Updated: April 10, 2017
When people talk about the American Dream, it’s hard to do so without thinking about debt. For all the homes and cars and colleges available to us, we still have to pay for them. And doing so in cash is close to impossible for the average American.
So how much debt are we actually taking on? The average credit card debt and other forms of debt that most Americans carry may surprise you.
We’ve analyzed the most common forms of debt Americans face: credit cards, mortgages, auto loans, and medical debt. (You can find our latest data on student loans here.) Check it out to see where you stand.
Credit card debt in the U.S.
Credit cards are a common spending tool and are central to building good credit. But they come with some of the highest interest rates on any form of debt, and no formal repayment plan. Unfortunately, this can make it easy to get into credit card debt you can’t pay off.
Credit card debt is a common issue that challenges American consumers:
- $779 billion total U.S. credit card debt¹
- 191.8 million credit cardholders in the U.S. (or 77 percent of adults)²
- $4,061 average credit card debt per cardholder in the U.S.³
- $6,662 average credit card debt per U.S. household
- 13.61% APR average credit card rate on accounts that assess interest
If a cardholder with the average balance continues to revolve credit without ever paying down this balance, he would pay $553 in interest in a year. A household that maintains the average balance of $6,662 at the average rate would pay $907 in interest.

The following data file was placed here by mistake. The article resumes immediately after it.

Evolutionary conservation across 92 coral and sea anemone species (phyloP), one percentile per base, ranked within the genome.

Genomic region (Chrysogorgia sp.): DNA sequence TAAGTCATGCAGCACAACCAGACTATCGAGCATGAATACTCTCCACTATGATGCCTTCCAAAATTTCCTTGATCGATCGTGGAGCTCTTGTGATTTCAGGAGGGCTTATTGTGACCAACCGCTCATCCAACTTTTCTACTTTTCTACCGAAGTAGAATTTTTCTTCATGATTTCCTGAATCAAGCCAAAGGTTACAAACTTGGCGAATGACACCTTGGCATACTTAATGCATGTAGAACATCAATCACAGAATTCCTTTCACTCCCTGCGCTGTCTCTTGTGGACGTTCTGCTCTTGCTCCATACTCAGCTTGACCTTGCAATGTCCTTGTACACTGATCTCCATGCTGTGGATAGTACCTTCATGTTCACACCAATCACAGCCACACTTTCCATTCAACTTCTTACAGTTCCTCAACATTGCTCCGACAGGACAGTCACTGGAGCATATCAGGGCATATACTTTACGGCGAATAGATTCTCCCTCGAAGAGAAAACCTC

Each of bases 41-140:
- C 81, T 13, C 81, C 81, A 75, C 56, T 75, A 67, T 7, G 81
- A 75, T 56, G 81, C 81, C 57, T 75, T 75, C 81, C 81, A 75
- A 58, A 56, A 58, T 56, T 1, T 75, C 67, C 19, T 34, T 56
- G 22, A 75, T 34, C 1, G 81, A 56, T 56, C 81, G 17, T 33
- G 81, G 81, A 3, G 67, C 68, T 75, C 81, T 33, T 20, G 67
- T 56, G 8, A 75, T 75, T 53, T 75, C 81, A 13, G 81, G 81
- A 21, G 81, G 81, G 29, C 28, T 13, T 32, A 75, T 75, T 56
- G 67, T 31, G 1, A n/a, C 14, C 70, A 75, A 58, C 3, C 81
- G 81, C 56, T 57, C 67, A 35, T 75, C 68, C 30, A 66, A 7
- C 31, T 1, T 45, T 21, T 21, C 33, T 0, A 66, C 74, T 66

Average mortgage debt in the U.S.
Buying a home in cash might sound like a dream — but the cost of a home can leave it just that: a dream. But as necessary as a mortgage may be, how can you tell how much mortgage you can afford?
Review some of the data below to see just where you stand in comparison to the average American carrying a mortgage:
- $8.48 trillion total U.S. mortgage debt¹
- 79.90 million mortgages in the U.S.
- $106,132 average mortgage amount
- $318,200 average mortgage size for new purchases⁴
- 4.10% APR average mortgage on a 30-year mortgage⁵
Car loans in the U.S.
Few people are able to buy a car using cash, which makes auto loans a necessity for most. That said, the prices of auto loans have been soaring in the past two years.
In fact, in 2015, total U.S. auto loan debt surpassed $1 trillion. And here is where this trend stands as of 2016:
- $1.16 trillion in total U.S. auto loan debt¹
- 106.21 million auto loans in the U.S.
- $30,032 is the average auto loan amount on a new car⁶
- The average loan term is 68 months on a new car
- The average auto loan payment amount is $503 on a new car
- The average auto loan APR is 4.79% on a new car
Medical debt in the U.S.
A medical emergency or extended illness can wipe out even the strongest of emergency funds. If you’re finding yourself dealing with medical debts you can’t afford, you’re not alone.
Below are some statistics that show how medical debt has grown and where it hits the hardest:
- 42.9 million people have overdue medical debt in the U.S.⁷
- $1,766 average balance owed among people with overdue medical debt
- 31 percent of people struggling to repay medical debt owe $5,000 or more⁸
- 13 percent of individual struggling to repay medical debt have bills of $10,000 or more
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- New York Fed Consumer Credit Panel/Equifax
- Federal Reserve Report on the Economic Well-Being of U.S. Households
- U.S. Census Bureau QuickFacts
- Mortgage Bankers Association
- Freddie Mac
- Experian State of the Automotive Finance Market 2016
- Advisory Board
- Kaiser Family Foundation/New York Times Medical Bills Survey
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|Lender||Rates (APR)||Average Savings|
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|2.56% - 6.74%||Undergrad & Graduate||Visit SoFi|
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|2.43% - 7.26%||Undergrad & Graduate||Visit LendKey|
|2.59% - 8.38%||Undergrad & Graduate||Visit Citizens|
|3.00% - 7.35%||Undergrad & Graduate||Visit CollegeAve|
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